Calls for existing financial advisers to join ASIC's Financial Advisers Register (FAR) were answered in 2018. More than 3300 names were added throughout the year.
Rainmaker analysis of the ASIC Financial Advisers Register shows advisers registered with the regulator grew from 25,484 to 28,863 in the 12 months to January 2019.
Of the 28,863 on the register, 28,333 are active financial advisers. A further 1329 are limited to providing financial product advice on SMSFs or a person's existing hold in a superannuation product.
It is likely many of the 3379 new registrations were completed to ensure recognition as an existing practitioner ahead of the introduction of the new professional standards requirements last week.
Under the reforms, only those advisers that were authorised at any time between 1 January 2016 and 1 January 2019 will be considered an existing adviser by the Financial Adviser Standards and Ethics Authority (FASEA).
The only way for an adviser to demonstrate they are an existing provider is to have been listed on the ASIC FAR with a 'current' status at any point during the same period.
Any advisers that failed to register with ASIC prior to 1 January 2019 will be considered new entrants for the purpose of meeting education and training requirements.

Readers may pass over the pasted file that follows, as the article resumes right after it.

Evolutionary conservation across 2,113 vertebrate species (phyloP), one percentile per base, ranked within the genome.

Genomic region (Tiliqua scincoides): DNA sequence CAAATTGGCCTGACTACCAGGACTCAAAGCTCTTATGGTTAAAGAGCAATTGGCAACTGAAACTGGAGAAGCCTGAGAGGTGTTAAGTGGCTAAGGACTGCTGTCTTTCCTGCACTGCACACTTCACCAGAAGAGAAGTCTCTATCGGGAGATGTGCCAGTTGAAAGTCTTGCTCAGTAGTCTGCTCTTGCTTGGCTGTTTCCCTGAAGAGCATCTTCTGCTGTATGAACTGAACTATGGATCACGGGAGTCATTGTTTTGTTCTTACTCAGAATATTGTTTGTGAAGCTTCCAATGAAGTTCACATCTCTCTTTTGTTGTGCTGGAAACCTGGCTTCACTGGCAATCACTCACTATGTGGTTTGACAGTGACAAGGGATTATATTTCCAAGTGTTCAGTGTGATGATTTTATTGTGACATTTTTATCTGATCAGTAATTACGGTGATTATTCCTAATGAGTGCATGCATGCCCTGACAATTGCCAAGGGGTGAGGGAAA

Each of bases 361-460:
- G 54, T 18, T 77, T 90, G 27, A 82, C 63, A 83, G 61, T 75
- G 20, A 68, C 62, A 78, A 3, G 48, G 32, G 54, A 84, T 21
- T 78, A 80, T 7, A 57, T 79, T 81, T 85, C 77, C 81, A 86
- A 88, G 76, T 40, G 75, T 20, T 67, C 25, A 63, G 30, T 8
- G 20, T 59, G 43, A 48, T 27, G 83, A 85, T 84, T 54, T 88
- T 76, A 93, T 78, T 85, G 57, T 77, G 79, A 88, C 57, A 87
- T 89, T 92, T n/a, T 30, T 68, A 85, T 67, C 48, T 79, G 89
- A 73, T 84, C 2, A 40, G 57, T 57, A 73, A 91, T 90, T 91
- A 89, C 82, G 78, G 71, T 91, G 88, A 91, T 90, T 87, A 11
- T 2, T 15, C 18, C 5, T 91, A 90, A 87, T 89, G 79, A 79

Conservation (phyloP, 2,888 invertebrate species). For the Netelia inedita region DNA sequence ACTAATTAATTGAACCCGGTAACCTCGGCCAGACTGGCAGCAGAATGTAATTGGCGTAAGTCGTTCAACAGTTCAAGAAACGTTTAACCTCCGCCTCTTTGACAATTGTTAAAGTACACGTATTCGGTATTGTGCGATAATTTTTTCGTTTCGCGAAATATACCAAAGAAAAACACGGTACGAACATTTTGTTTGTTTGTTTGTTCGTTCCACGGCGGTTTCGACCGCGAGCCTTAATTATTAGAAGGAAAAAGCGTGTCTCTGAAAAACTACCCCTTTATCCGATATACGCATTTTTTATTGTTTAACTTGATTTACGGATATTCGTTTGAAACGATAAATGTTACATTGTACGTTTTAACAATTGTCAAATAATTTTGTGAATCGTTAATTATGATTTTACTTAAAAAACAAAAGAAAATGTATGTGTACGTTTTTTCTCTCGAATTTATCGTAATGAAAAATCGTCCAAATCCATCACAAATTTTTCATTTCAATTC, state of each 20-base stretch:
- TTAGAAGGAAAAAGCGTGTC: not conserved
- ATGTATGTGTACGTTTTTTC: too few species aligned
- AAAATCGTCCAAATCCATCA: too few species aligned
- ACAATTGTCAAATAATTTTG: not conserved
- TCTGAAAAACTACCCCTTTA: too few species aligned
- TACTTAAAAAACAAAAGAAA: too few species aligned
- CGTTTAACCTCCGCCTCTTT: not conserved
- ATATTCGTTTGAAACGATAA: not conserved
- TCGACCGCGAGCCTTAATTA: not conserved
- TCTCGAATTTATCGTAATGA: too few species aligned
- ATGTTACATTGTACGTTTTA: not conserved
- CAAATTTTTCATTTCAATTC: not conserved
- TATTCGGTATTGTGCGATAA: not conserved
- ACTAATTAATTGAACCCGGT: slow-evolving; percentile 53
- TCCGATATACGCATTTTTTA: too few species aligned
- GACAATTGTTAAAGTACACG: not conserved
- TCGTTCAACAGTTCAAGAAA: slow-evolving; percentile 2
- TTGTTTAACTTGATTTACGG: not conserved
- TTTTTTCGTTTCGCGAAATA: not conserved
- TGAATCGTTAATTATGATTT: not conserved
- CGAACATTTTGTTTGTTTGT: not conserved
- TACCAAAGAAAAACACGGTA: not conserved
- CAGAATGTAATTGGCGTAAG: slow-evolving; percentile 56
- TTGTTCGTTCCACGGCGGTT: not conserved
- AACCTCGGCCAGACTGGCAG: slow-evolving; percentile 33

The balance of those listed on ASIC FAR are time share companies.
Despite the increase in numbers on the register, an exodus of advisers is still predicted to occur as early as this year as those not wishing to complete further education look to leave the industry.
A shift is also expected to occur in regards to which AFSL advisers are licensed under, with the move away from institutional licensees continuing steadily and likely to hasten as big player exit wealth management.
It has been widely reported this week that more than 20 financial advisers from Macquarie's private wealth division moved elsewhere at the end of 2018. The ASIC FAR shows a further 29 Macquarie advisers ceased in the last month.
Rainmaker analysis of FAR data shows the number of advisers licensed by Macquarie dropped from 269 to 212 in the 12 months to January 2019.